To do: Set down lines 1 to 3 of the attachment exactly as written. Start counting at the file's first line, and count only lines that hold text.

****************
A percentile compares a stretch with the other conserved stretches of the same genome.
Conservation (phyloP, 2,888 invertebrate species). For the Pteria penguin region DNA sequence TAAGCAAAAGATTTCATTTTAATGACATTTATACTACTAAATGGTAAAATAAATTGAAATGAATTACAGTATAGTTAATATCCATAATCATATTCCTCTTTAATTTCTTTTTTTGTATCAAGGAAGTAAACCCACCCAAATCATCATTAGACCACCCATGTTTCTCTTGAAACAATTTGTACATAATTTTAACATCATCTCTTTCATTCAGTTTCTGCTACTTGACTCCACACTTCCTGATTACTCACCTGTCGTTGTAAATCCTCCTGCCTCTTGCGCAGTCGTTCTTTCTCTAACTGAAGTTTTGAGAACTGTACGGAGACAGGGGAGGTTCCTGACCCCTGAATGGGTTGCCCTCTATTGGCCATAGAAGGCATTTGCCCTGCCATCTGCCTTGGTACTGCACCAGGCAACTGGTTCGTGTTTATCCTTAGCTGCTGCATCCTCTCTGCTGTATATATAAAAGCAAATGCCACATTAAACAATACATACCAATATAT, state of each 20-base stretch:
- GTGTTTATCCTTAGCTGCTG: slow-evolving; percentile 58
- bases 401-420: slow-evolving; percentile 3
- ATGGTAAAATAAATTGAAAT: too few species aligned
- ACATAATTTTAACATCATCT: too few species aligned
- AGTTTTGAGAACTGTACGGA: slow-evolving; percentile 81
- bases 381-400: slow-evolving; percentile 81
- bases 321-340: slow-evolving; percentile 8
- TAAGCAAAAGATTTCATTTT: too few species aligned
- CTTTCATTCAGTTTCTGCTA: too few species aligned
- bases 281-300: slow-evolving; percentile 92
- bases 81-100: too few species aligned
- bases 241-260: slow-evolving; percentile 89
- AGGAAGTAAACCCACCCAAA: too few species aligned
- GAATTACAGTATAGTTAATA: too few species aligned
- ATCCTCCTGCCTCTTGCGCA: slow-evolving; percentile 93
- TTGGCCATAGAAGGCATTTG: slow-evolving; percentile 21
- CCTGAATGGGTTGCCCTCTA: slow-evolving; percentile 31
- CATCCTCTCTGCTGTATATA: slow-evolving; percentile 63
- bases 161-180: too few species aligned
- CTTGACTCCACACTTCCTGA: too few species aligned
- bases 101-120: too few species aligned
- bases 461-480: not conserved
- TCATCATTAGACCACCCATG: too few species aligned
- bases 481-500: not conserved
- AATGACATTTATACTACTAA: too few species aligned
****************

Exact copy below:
A percentile compares a stretch with the other conserved stretches of the same genome.
Conservation (phyloP, 2,888 invertebrate species). For the Pteria penguin region DNA sequence TAAGCAAAAGATTTCATTTTAATGACATTTATACTACTAAATGGTAAAATAAATTGAAATGAATTACAGTATAGTTAATATCCATAATCATATTCCTCTTTAATTTCTTTTTTTGTATCAAGGAAGTAAACCCACCCAAATCATCATTAGACCACCCATGTTTCTCTTGAAACAATTTGTACATAATTTTAACATCATCTCTTTCATTCAGTTTCTGCTACTTGACTCCACACTTCCTGATTACTCACCTGTCGTTGTAAATCCTCCTGCCTCTTGCGCAGTCGTTCTTTCTCTAACTGAAGTTTTGAGAACTGTACGGAGACAGGGGAGGTTCCTGACCCCTGAATGGGTTGCCCTCTATTGGCCATAGAAGGCATTTGCCCTGCCATCTGCCTTGGTACTGCACCAGGCAACTGGTTCGTGTTTATCCTTAGCTGCTGCATCCTCTCTGCTGTATATATAAAAGCAAATGCCACATTAAACAATACATACCAATATAT, state of each 20-base stretch:
- GTGTTTATCCTTAGCTGCTG: slow-evolving; percentile 58